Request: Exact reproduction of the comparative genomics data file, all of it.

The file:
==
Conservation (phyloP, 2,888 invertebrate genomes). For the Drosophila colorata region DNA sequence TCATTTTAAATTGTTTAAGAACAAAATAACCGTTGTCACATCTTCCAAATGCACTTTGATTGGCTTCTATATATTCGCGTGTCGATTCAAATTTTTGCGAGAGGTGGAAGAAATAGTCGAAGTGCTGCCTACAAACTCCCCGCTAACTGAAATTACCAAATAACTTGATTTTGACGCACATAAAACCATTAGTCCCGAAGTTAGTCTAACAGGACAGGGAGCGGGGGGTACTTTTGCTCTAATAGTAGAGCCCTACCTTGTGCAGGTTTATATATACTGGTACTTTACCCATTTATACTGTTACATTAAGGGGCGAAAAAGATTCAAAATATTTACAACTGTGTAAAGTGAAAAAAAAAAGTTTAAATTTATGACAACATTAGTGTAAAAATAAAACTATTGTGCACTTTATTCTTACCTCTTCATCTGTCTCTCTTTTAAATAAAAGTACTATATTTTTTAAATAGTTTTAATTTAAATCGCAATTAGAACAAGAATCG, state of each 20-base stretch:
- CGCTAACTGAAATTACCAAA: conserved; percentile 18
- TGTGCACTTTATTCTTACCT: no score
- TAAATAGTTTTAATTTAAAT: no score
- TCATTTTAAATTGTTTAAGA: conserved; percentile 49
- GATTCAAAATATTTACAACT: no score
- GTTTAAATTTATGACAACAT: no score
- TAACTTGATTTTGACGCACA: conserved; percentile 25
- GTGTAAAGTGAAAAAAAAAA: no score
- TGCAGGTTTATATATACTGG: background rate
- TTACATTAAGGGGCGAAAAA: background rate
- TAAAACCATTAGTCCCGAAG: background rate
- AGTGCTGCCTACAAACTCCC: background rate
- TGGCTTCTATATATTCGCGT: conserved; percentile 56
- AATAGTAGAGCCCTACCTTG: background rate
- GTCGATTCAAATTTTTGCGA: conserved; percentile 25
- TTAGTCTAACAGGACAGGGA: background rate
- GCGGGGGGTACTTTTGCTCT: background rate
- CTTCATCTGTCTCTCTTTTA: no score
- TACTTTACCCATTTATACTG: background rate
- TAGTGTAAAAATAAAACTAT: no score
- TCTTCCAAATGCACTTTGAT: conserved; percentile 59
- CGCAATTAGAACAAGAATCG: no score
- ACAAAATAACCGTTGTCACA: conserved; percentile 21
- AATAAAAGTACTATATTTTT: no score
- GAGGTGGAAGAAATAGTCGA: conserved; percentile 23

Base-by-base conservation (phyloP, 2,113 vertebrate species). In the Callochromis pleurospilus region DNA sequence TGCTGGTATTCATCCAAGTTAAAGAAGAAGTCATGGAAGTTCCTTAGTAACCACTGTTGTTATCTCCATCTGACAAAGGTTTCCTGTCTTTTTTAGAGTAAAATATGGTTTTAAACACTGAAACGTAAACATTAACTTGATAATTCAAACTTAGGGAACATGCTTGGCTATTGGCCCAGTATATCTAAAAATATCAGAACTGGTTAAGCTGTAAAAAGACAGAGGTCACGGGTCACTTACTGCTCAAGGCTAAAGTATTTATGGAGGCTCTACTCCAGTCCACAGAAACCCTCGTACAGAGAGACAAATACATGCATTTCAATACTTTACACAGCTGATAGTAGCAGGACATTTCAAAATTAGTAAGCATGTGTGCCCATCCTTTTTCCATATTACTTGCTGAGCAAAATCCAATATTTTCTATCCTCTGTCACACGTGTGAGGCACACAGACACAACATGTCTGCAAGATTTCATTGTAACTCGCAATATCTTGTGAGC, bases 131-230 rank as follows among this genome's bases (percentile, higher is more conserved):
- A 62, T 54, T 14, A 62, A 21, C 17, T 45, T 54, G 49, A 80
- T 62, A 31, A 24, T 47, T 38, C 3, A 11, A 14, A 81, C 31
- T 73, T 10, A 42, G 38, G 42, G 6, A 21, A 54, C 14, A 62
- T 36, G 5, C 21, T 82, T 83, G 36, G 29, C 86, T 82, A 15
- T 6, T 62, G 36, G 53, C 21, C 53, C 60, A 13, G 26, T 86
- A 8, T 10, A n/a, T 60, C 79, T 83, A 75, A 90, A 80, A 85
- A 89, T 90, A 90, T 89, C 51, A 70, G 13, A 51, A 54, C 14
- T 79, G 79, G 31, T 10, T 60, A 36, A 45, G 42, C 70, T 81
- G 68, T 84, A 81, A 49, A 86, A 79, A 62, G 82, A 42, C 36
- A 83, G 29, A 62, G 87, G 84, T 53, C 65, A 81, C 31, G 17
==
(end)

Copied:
Conservation (phyloP, 2,888 invertebrate genomes). For the Drosophila colorata region DNA sequence TCATTTTAAATTGTTTAAGAACAAAATAACCGTTGTCACATCTTCCAAATGCACTTTGATTGGCTTCTATATATTCGCGTGTCGATTCAAATTTTTGCGAGAGGTGGAAGAAATAGTCGAAGTGCTGCCTACAAACTCCCCGCTAACTGAAATTACCAAATAACTTGATTTTGACGCACATAAAACCATTAGTCCCGAAGTTAGTCTAACAGGACAGGGAGCGGGGGGTACTTTTGCTCTAATAGTAGAGCCCTACCTTGTGCAGGTTTATATATACTGGTACTTTACCCATTTATACTGTTACATTAAGGGGCGAAAAAGATTCAAAATATTTACAACTGTGTAAAGTGAAAAAAAAAAGTTTAAATTTATGACAACATTAGTGTAAAAATAAAACTATTGTGCACTTTATTCTTACCTCTTCATCTGTCTCTCTTTTAAATAAAAGTACTATATTTTTTAAATAGTTTTAATTTAAATCGCAATTAGAACAAGAATCG, state of each 20-base stretch:
- CGCTAACTGAAATTACCAAA: conserved; percentile 18
- TGTGCACTTTATTCTTACCT: no score
- TAAATAGTTTTAATTTAAAT: no score
- TCATTTTAAATTGTTTAAGA: conserved; percentile 49
- GATTCAAAATATTTACAACT: no score
- GTTTAAATTTATGACAACAT: no score
- TAACTTGATTTTGACGCACA: conserved; percentile 25
- GTGTAAAGTGAAAAAAAAAA: no score
- TGCAGGTTTATATATACTGG: background rate
- TTACATTAAGGGGCGAAAAA: background rate
- TAAAACCATTAGTCCCGAAG: background rate
- AGTGCTGCCTACAAACTCCC: background rate
- TGGCTTCTATATATTCGCGT: conserved; percentile 56
- AATAGTAGAGCCCTACCTTG: background rate
- GTCGATTCAAATTTTTGCGA: conserved; percentile 25
- TTAGTCTAACAGGACAGGGA: background rate
- GCGGGGGGTACTTTTGCTCT: background rate
- CTTCATCTGTCTCTCTTTTA: no score
- TACTTTACCCATTTATACTG: background rate
- TAGTGTAAAAATAAAACTAT: no score
- TCTTCCAAATGCACTTTGAT: conserved; percentile 59
- CGCAATTAGAACAAGAATCG: no score
- ACAAAATAACCGTTGTCACA: conserved; percentile 21
- AATAAAAGTACTATATTTTT: no score
- GAGGTGGAAGAAATAGTCGA: conserved; percentile 23

Base-by-base conservation (phyloP, 2,113 vertebrate species). In the Callochromis pleurospilus region DNA sequence TGCTGGTATTCATCCAAGTTAAAGAAGAAGTCATGGAAGTTCCTTAGTAACCACTGTTGTTATCTCCATCTGACAAAGGTTTCCTGTCTTTTTTAGAGTAAAATATGGTTTTAAACACTGAAACGTAAACATTAACTTGATAATTCAAACTTAGGGAACATGCTTGGCTATTGGCCCAGTATATCTAAAAATATCAGAACTGGTTAAGCTGTAAAAAGACAGAGGTCACGGGTCACTTACTGCTCAAGGCTAAAGTATTTATGGAGGCTCTACTCCAGTCCACAGAAACCCTCGTACAGAGAGACAAATACATGCATTTCAATACTTTACACAGCTGATAGTAGCAGGACATTTCAAAATTAGTAAGCATGTGTGCCCATCCTTTTTCCATATTACTTGCTGAGCAAAATCCAATATTTTCTATCCTCTGTCACACGTGTGAGGCACACAGACACAACATGTCTGCAAGATTTCATTGTAACTCGCAATATCTTGTGAGC, bases 131-230 rank as follows among this genome's bases (percentile, higher is more conserved):
- A 62, T 54, T 14, A 62, A 21, C 17, T 45, T 54, G 49, A 80
- T 62, A 31, A 24, T 47, T 38, C 3, A 11, A 14, A 81, C 31
- T 73, T 10, A 42, G 38, G 42, G 6, A 21, A 54, C 14, A 62
- T 36, G 5, C 21, T 82, T 83, G 36, G 29, C 86, T 82, A 15
- T 6, T 62, G 36, G 53, C 21, C 53, C 60, A 13, G 26, T 86
- A 8, T 10, A n/a, T 60, C 79, T 83, A 75, A 90, A 80, A 85
- A 89, T 90, A 90, T 89, C 51, A 70, G 13, A 51, A 54, C 14
- T 79, G 79, G 31, T 10, T 60, A 36, A 45, G 42, C 70, T 81
- G 68, T 84, A 81, A 49, A 86, A 79, A 62, G 82, A 42, C 36
- A 83, G 29, A 62, G 87, G 84, T 53, C 65, A 81, C 31, G 17